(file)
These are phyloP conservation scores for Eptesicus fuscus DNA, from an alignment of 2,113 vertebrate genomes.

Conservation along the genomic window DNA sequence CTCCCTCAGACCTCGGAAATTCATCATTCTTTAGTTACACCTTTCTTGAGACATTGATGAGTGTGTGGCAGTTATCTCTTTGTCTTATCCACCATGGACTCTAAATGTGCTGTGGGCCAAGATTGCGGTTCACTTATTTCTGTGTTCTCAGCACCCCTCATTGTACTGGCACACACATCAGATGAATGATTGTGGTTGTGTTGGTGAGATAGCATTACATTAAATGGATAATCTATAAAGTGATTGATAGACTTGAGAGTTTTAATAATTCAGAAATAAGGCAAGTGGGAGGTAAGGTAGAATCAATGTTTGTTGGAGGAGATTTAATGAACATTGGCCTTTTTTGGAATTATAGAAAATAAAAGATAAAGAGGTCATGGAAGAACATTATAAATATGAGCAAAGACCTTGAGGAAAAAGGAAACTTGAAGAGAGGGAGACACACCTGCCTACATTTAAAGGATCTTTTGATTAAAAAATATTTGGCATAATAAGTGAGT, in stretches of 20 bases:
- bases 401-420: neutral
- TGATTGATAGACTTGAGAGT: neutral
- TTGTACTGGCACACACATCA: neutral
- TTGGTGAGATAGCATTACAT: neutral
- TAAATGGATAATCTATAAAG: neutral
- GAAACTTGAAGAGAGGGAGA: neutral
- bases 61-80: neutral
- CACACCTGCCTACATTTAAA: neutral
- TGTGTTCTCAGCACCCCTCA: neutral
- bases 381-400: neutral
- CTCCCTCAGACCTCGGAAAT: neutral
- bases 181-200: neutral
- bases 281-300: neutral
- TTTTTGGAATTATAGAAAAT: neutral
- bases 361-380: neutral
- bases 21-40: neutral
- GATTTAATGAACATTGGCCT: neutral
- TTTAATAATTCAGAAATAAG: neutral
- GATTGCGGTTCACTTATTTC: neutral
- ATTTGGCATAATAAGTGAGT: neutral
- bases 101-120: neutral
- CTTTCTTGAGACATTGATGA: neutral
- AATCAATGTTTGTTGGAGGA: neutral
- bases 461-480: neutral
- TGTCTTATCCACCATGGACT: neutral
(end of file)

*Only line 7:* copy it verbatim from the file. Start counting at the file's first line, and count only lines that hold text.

- TAAATGGATAATCTATAAAG: neutral